In New York there are two (Carex jamesii and C. willdenowii) and perhaps a third (C. juniperorum) species that are somewhat closely related and similar morphologically. Carex backii can be distinguished from all three by its wider pistillate scales (2-6.5 mm wide compared to 1.6-2.22 mm for C. willdenowii, 1.4-3.0 mm for C. jamesii, and 1.2-3.0 mm for C. juniperorum) which completely conceal the perigynia in C. backii as compared to not concealing the perigynia in these other species. These scales and particularly the upper scales have narrow hyaline or green margins in C. backii as well as C. juniperorum but have broad hyaline margins in C. willdenowii and C. jamesii. Carex backii also has 2-3 staminate flowers per terminal spike as compared to 3-29 for C. willdenowii, 3-13 for C. jamesii, and 5-21 for C. juniperorum. In addition, C. backii has clavate, minutely papillose stigmas as compared to filiform, strongly papillose stigmas of C. willdenowii, C. jamesii, and C. juniperorum.

Best Time to See

The species is in fruit from late May to mid July although fruits are shedding by the end of this season making identification more complicated at this time. Surveys for this species should be done from late May through June.

  • Fruiting

The time of year you would expect to find Back's Sedge fruiting in New York.

Back's Sedge Images

Images of Similar Species


Back's Sedge
Carex backii Boott

  • Kingdom Plantae
    • Phylum Anthophyta
      • Class Monocotyledoneae (Monocots)
        • Order Cyperales
          • Family Cyperaceae (Sedge Family)

Additional Common Names

  • Rocky Mountain Sedge
  • Sedge


  • Carex durifolia Bailey

Comments on the Classification

The closely related species Carex saximontana (from the Great Plains) has sometimes been considered a synonym of C. backii (e.g. Gleason and Cronquist 1991). Recent work has shown that the two are distinct and that a third recently described species, C. cordillerana (from west of the Rockies), may have led to previous confusion regarding the distinctiveness of C. saximontana (Saarela and Ford 2001).

Additional Resources

Best Identification Reference

Crins, W.J., R.F.C. Naczi, A.A. Reznicek, and B.A. Ford. 2002. Carex Linnaeus sect. Phyllostachyae Tuckerman ex K√ľkenthal. Pages 558-563 in Flora of North America Editorial Committee (editors), Flora of North America, north of Mexico, Volume 23, Magnoliophyta: Commelinidae (in part): Cyperaceae. Oxford University Press, New York, New York, USA. 608pp + xxiv.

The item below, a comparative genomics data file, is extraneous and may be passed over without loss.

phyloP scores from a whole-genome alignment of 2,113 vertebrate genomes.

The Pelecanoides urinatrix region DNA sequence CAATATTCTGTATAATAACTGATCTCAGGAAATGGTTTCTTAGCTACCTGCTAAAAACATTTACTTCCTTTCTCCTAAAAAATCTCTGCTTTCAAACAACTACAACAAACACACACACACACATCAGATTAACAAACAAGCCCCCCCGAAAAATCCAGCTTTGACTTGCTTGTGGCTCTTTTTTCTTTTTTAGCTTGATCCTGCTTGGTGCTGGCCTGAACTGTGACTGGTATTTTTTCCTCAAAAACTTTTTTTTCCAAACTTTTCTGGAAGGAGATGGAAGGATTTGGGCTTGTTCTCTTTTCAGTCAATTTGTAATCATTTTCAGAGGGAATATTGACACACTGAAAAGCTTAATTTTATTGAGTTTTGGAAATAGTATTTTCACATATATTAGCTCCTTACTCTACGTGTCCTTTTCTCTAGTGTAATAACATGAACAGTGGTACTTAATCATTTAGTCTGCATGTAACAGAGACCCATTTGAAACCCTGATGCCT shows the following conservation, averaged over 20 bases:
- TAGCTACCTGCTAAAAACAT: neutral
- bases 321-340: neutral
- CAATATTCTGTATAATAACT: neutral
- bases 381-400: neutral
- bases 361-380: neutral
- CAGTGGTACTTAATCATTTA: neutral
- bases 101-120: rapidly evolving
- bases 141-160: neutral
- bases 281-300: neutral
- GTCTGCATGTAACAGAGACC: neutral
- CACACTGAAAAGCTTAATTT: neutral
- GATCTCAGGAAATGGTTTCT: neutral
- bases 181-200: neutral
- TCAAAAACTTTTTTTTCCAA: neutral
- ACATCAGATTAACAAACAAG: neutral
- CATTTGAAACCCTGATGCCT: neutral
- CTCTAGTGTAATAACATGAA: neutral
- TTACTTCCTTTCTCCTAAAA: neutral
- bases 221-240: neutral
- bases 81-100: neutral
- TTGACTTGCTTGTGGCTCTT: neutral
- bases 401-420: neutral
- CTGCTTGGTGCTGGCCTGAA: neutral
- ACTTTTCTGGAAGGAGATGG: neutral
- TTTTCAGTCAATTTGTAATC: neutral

Other References

Bertin, R.I., K.B. Searcy, and P. Somers. 2002. A new native plant for Massachusetts, Carex backii (Cyperaceae). Rhodora 104(918): 201-204.

Fernald, M.L. 1950. Gray's manual of botany. 8th edition. D. Van Nostrand, New York. 1632 pp.

Flora of North America Editorial Committee. 2002. Flora of North America, North of Mexico. Volume 23. Magnoliophyta: Commelinidae (in part): Cyperaceae. Oxford University Press, New York. 608 pp.

Gleason, Henry A. and A. Cronquist. 1991. Manual of Vascular Plants of Northeastern United States and Adjacent Canada. The New York Botanical Garden, Bronx, New York. 910 pp.

Holmgren, Noel. 1998. The Illustrated Companion to Gleason and Cronquist's Manual. Illustrations of the Vascular Plants of Northeastern United States and Adjacent Canada. The New York Botanical Garden, Bronx, New York.

Merhoff, L.J. 1995. Additions to the preliminary checklist of vascular flora of Connecticut. Rhodora 97(889): 9-38.

Mitchell, Richard S. and Gordon C. Tucker. 1997. Revised Checklist of New York State Plants. Contributions to a Flora of New York State. Checklist IV. Bulletin No. 490. New York State Museum. Albany, NY. 400 pp.

New York Natural Heritage Program. 2010. Biotics database. New York Natural Heritage Program. New York State Department of Environmental Conservation. Albany, NY.

New York Natural Heritage Program. 2024. New York Natural Heritage Program Databases. Albany, NY.

Rhoads, Ann F. and Timothy A. Block. 2000. The Plants of Pennsylvania, an Illustrated Manual. University of Pennsylvania Press, Philadelphia, PA.

Saarela, J. M. and B. A. Ford. 2001. Taxonomy of the Carex backii Complex (Section Phyllostachyae, Cyperaceae). Systematic Botany 26(4): 704-721.

Weldy, T. and D. Werier. 2010. New York flora atlas. [S.M. Landry, K.N. Campbell, and L.D. Mabe (original application development), Florida Center for Community Design and Research University of South Florida]. New York Flora Association, Albany, New York

Werier, D.W. 2004. Carex backii (Back's sedge) a new native species for the southern Finger Lakes Region of New York. Solidago: The Newsletter of the Finger Lakes Native Plant Society 5(3): 4-5.


About This Guide

Information for this guide was last updated on: November 4, 2022

Please cite this page as:
New York Natural Heritage Program. 2024. Online Conservation Guide for Carex backii. Available from: Accessed June 23, 2024.